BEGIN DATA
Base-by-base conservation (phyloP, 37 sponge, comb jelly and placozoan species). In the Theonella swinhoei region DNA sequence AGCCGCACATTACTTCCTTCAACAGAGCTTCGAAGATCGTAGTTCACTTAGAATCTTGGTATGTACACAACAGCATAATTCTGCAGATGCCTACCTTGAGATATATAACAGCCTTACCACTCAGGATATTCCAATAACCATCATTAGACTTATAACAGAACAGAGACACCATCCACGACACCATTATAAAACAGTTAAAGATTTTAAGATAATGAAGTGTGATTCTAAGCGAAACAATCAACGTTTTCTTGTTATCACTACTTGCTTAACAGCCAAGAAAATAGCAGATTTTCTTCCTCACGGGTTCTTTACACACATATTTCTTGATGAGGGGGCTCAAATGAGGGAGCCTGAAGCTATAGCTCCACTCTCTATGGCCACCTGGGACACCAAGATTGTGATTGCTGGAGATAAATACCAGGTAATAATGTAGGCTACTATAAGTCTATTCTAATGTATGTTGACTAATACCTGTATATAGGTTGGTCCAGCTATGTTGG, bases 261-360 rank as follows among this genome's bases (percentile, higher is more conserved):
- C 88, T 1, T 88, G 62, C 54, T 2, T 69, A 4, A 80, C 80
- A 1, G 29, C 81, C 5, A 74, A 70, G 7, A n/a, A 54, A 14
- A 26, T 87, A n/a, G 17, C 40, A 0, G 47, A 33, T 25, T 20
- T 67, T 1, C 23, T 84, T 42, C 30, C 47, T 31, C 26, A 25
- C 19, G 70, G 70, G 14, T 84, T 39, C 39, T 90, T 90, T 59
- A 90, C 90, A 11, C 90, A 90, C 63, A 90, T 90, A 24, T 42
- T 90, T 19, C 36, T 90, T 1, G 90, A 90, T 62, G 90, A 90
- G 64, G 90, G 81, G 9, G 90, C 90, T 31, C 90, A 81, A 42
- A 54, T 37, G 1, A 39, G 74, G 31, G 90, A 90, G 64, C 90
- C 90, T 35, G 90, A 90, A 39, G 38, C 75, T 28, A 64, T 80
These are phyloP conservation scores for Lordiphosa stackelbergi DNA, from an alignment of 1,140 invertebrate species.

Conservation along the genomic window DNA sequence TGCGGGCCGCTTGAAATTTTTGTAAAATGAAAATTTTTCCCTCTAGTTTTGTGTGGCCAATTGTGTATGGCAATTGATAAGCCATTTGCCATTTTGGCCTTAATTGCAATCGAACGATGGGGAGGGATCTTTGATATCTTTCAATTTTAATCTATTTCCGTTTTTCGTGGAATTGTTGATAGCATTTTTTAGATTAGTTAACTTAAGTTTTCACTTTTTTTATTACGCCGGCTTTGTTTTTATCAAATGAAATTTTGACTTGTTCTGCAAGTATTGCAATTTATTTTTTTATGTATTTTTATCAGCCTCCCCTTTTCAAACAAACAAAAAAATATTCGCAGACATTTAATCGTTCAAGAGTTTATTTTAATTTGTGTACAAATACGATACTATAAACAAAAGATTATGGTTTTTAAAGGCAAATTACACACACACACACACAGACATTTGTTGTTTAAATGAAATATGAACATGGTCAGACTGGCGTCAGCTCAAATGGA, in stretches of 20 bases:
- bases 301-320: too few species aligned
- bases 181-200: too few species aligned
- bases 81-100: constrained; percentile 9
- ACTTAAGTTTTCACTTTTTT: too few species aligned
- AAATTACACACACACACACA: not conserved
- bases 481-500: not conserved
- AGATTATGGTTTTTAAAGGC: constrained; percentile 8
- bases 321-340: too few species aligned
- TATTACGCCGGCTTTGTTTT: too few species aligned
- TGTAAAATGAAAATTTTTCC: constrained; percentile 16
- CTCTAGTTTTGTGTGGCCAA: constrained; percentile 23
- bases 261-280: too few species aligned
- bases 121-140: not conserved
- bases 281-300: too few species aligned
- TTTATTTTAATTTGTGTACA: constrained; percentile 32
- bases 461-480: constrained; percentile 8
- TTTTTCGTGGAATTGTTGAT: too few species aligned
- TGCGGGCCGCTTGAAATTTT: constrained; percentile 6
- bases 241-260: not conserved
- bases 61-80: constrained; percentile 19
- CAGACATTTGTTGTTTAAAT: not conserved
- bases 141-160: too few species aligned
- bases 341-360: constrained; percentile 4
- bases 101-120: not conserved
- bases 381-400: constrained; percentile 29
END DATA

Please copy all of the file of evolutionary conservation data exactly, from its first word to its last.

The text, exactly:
Base-by-base conservation (phyloP, 37 sponge, comb jelly and placozoan species). In the Theonella swinhoei region DNA sequence AGCCGCACATTACTTCCTTCAACAGAGCTTCGAAGATCGTAGTTCACTTAGAATCTTGGTATGTACACAACAGCATAATTCTGCAGATGCCTACCTTGAGATATATAACAGCCTTACCACTCAGGATATTCCAATAACCATCATTAGACTTATAACAGAACAGAGACACCATCCACGACACCATTATAAAACAGTTAAAGATTTTAAGATAATGAAGTGTGATTCTAAGCGAAACAATCAACGTTTTCTTGTTATCACTACTTGCTTAACAGCCAAGAAAATAGCAGATTTTCTTCCTCACGGGTTCTTTACACACATATTTCTTGATGAGGGGGCTCAAATGAGGGAGCCTGAAGCTATAGCTCCACTCTCTATGGCCACCTGGGACACCAAGATTGTGATTGCTGGAGATAAATACCAGGTAATAATGTAGGCTACTATAAGTCTATTCTAATGTATGTTGACTAATACCTGTATATAGGTTGGTCCAGCTATGTTGG, bases 261-360 rank as follows among this genome's bases (percentile, higher is more conserved):
- C 88, T 1, T 88, G 62, C 54, T 2, T 69, A 4, A 80, C 80
- A 1, G 29, C 81, C 5, A 74, A 70, G 7, A n/a, A 54, A 14
- A 26, T 87, A n/a, G 17, C 40, A 0, G 47, A 33, T 25, T 20
- T 67, T 1, C 23, T 84, T 42, C 30, C 47, T 31, C 26, A 25
- C 19, G 70, G 70, G 14, T 84, T 39, C 39, T 90, T 90, T 59
- A 90, C 90, A 11, C 90, A 90, C 63, A 90, T 90, A 24, T 42
- T 90, T 19, C 36, T 90, T 1, G 90, A 90, T 62, G 90, A 90
- G 64, G 90, G 81, G 9, G 90, C 90, T 31, C 90, A 81, A 42
- A 54, T 37, G 1, A 39, G 74, G 31, G 90, A 90, G 64, C 90
- C 90, T 35, G 90, A 90, A 39, G 38, C 75, T 28, A 64, T 80
These are phyloP conservation scores for Lordiphosa stackelbergi DNA, from an alignment of 1,140 invertebrate species.

Conservation along the genomic window DNA sequence TGCGGGCCGCTTGAAATTTTTGTAAAATGAAAATTTTTCCCTCTAGTTTTGTGTGGCCAATTGTGTATGGCAATTGATAAGCCATTTGCCATTTTGGCCTTAATTGCAATCGAACGATGGGGAGGGATCTTTGATATCTTTCAATTTTAATCTATTTCCGTTTTTCGTGGAATTGTTGATAGCATTTTTTAGATTAGTTAACTTAAGTTTTCACTTTTTTTATTACGCCGGCTTTGTTTTTATCAAATGAAATTTTGACTTGTTCTGCAAGTATTGCAATTTATTTTTTTATGTATTTTTATCAGCCTCCCCTTTTCAAACAAACAAAAAAATATTCGCAGACATTTAATCGTTCAAGAGTTTATTTTAATTTGTGTACAAATACGATACTATAAACAAAAGATTATGGTTTTTAAAGGCAAATTACACACACACACACACAGACATTTGTTGTTTAAATGAAATATGAACATGGTCAGACTGGCGTCAGCTCAAATGGA, in stretches of 20 bases:
- bases 301-320: too few species aligned
- bases 181-200: too few species aligned
- bases 81-100: constrained; percentile 9
- ACTTAAGTTTTCACTTTTTT: too few species aligned
- AAATTACACACACACACACA: not conserved
- bases 481-500: not conserved
- AGATTATGGTTTTTAAAGGC: constrained; percentile 8
- bases 321-340: too few species aligned
- TATTACGCCGGCTTTGTTTT: too few species aligned
- TGTAAAATGAAAATTTTTCC: constrained; percentile 16
- CTCTAGTTTTGTGTGGCCAA: constrained; percentile 23
- bases 261-280: too few species aligned
- bases 121-140: not conserved
- bases 281-300: too few species aligned
- TTTATTTTAATTTGTGTACA: constrained; percentile 32
- bases 461-480: constrained; percentile 8
- TTTTTCGTGGAATTGTTGAT: too few species aligned
- TGCGGGCCGCTTGAAATTTT: constrained; percentile 6
- bases 241-260: not conserved
- bases 61-80: constrained; percentile 19
- CAGACATTTGTTGTTTAAAT: not conserved
- bases 141-160: too few species aligned
- bases 341-360: constrained; percentile 4
- bases 101-120: not conserved
- bases 381-400: constrained; percentile 29